First, in order not to suffer a crippling loss in traffic (Murdoch's London Times lost 90% of its readership) and thus advertising revenue, the paywall cannot extract revenue from almost everyone who reads the NYT website:
- Subscribers to the print edition, who get free access.
- People who read the website a lot, who get free access sponsored by advertisers.
- People who don't read the website a lot, who can read 20 articles a month for free.
- People who get to articles free via links from search engines, blogs, etc.
- Technically sophisticated readers, who can get free access by evading the paywall
Second, because the paywall that would be unnecessary if the cost base were addressed needs all these holes, it is unnecessarily complex. Therefore, as Philip Greenspun reveals, it is unnecessarily expensive. How did an organization one would think was tech-savvy end up paying $40-50M to implement a paywall, even if it is a complex one? The answer appears to be that some time ago, presumably to reduce costs on the digital side of the business, the NYT outsourced their website to Atypon. Apparently, they have repented and have taken the website back in-house, so the $40-50M is not just implementing the paywall but also insourcing.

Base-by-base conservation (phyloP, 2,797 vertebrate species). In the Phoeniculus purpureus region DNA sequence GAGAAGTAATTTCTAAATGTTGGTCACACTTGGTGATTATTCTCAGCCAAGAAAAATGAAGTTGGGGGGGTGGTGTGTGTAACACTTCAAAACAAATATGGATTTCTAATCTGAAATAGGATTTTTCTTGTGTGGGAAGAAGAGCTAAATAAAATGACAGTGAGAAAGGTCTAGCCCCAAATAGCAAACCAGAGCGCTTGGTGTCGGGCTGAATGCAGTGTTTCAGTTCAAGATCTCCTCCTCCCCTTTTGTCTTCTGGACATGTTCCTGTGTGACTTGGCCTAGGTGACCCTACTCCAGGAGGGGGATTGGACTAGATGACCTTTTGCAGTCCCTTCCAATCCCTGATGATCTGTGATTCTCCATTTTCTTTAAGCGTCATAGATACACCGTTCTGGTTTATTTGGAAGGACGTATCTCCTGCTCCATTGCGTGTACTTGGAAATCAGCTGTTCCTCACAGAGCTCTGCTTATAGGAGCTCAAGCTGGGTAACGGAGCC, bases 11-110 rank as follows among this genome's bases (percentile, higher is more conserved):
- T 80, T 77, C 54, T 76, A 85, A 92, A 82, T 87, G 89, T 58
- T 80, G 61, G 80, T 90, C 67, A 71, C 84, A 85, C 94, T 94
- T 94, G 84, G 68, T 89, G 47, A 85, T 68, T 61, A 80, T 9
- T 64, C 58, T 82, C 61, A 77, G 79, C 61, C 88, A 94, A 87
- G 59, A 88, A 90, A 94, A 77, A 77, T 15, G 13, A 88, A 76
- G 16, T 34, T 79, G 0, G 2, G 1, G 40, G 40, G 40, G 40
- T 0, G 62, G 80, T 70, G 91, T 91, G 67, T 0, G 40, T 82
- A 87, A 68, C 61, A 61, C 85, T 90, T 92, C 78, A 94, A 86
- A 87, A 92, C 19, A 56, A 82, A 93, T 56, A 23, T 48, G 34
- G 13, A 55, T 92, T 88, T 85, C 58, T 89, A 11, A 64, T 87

These costs for undoing a decision to outsource, together with Boeing's 787 outsourcing fiasco, should be warnings to libraries currently being seduced to outsource their collections and functions.